Young People Ditching California Tech Scene to Become Texas Oilmen

Young People Ditching California Tech Scene to Become Texas Oilmen

Silicon Valley is being snubbed for Texas by millenials around the world, who are enticed by the Lone Star State’s plentiful, lucrative opportunities. Texas’ booming gas and oil industry provides young transplants with the chance to find success as oil barons, businessmen, investors, engineers, and landmen.

27-year-old Mark Hiduke, a young Texas oilman, told Bloomberg News that the gas and oil boom has “created a lot of opportunity for young professionals to jump in and be given enormous responsibility. It’s pretty much tech and then energy.”

Hiduke reportedly raised $100 million to build his company, PetroCore LLC, which is a mere three weeks old.

New drilling technology has shifted the focus of the oil industry, and provided an ideal opportunity for millenials to enter the scene. According to Bloomberg News, “conventional drilling” is likely to retire with baby boomers, since the technological breakthrough and the new generation of oilmen are grabbing hold of the industry simultaneously. 

While gas and oil were previously highly unpredictable, the “Shale revolution” made the industry more stable and attractive to young people. 

30-year-old Matt Miller, a former consultant who co-founded Texas-based Grey Rock Energy Partners, told Bloomberg News, “What you had was an industry that went up, went down, there were constantly people getting laid off, and people got to the point where they just didn’t want to be in the oil industry. That’s why you see that 20-year gap, because the industry was so tormented until 2005.”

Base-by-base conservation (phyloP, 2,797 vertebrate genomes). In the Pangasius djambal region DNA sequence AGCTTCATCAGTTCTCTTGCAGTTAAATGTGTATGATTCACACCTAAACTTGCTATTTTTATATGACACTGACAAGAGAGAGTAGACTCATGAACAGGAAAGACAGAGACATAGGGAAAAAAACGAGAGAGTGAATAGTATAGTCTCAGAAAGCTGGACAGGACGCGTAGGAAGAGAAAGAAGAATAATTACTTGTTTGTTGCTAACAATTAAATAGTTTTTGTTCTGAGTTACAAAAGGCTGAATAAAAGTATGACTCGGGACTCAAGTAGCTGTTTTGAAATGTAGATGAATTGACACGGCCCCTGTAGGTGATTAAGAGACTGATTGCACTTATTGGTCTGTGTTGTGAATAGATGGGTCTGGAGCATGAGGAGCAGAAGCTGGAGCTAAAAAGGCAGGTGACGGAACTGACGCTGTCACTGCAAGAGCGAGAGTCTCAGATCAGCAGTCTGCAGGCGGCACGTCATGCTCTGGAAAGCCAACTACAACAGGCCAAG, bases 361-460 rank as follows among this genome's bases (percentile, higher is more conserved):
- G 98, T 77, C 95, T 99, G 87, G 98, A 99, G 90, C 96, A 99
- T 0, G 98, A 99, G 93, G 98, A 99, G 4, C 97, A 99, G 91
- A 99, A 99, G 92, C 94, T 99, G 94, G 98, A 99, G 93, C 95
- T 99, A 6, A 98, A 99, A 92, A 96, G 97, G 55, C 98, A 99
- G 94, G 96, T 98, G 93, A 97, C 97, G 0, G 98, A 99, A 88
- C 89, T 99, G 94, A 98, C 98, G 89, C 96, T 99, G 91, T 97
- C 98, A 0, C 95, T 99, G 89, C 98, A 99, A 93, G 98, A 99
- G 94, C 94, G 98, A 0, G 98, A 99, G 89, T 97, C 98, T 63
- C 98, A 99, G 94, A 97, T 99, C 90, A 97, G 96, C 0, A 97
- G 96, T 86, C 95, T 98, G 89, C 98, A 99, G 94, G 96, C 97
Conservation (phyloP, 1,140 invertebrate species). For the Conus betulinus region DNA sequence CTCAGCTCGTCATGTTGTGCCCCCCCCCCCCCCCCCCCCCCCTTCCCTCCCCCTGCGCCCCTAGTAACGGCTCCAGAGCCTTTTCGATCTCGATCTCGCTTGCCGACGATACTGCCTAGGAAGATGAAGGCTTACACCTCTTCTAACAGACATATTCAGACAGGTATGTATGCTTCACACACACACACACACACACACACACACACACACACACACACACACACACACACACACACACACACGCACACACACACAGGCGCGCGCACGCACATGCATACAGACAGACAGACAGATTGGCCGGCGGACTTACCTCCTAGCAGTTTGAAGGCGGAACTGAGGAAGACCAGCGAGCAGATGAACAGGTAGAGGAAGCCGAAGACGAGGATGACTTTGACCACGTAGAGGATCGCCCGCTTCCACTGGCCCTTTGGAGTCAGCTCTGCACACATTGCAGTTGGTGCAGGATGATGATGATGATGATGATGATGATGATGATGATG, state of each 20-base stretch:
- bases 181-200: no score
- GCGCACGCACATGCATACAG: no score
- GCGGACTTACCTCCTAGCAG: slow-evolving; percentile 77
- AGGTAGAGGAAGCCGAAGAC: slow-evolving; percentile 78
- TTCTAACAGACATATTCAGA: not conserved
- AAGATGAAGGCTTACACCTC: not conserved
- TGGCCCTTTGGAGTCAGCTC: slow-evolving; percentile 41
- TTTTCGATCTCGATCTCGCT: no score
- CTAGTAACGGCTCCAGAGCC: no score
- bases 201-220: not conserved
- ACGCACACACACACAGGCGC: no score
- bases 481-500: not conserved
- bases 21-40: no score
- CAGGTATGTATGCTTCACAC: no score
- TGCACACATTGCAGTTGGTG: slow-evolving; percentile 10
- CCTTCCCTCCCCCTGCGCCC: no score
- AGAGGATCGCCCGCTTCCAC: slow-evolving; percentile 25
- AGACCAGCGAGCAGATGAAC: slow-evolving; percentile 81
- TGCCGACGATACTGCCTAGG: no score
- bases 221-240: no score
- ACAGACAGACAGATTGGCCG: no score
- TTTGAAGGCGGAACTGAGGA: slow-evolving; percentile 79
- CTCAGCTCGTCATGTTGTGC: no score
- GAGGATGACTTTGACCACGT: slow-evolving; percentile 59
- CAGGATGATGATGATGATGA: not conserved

The exploding industry has created a bountiful job market where millenials can put a variety of skill sets to use.

“Oil and gas is driving our economy,” Sarah Higgins, a spokeswoman for the West Texas town Midland, told Breitbart Texas. 

Traditional leading markets like Los Angeles see roughly 10 percent of the population often unable to find a job. But many of Texass cities–including Midland, which is home to an unemployment rate of just 3.2 percent–have the opposite problem thanks to humming gas and oil.

“We have issues filling our jobs,” Higgins said. “In the past, the price of oil has driven whether or not we’re in a boom or a bust. [But] this boom is expected to last longer is because this boom is technology driven.”

Indeed, the future of Texas’ expanding industry appears to be bright. The only foreseeable potential threat?

Overregulation. 

“Is a gas and oil ‘bust’ coming? That’s a political question more than a natural resources question,” Josiah Neeley, a Policy Analyst at theTexas Public Policy Foundation told Breitbart Texas. “Estimates state that there are enough resources under the ground to allow the oil andgas boom to continue and get bigger. The potential danger has to do with regulations that could potentially be instated.”

Neeley continued, “If Texas had the legislature of California or New York, that would definitely pose a threat to the industry. The state can place all sorts of restrictions on oil and gas development. We’ve seen that before in places like New York. The political environment in Texas is very important. If the voting populous changes, that environment could also change.” 

It is unlikely, however, that exodus from blue states will shift Texas’ political landscape. 

Breitbart Texas previously reported that most Lone Star State transplants appear to be conservatives seeking refuge. A joint study conducted by the University of Texas and Texas Tribune confirmed that the majority of Texas’ fresh migrants from California are self-proclaimed conservatives seeking refuge. 

If left largely unregulated, the growing gas and oil industry will allow young ambitious Texans, and indeed all U.S. citizens, to prosper for decades to come. 

Follow Kristin Tate on Twitter @KristinBTate


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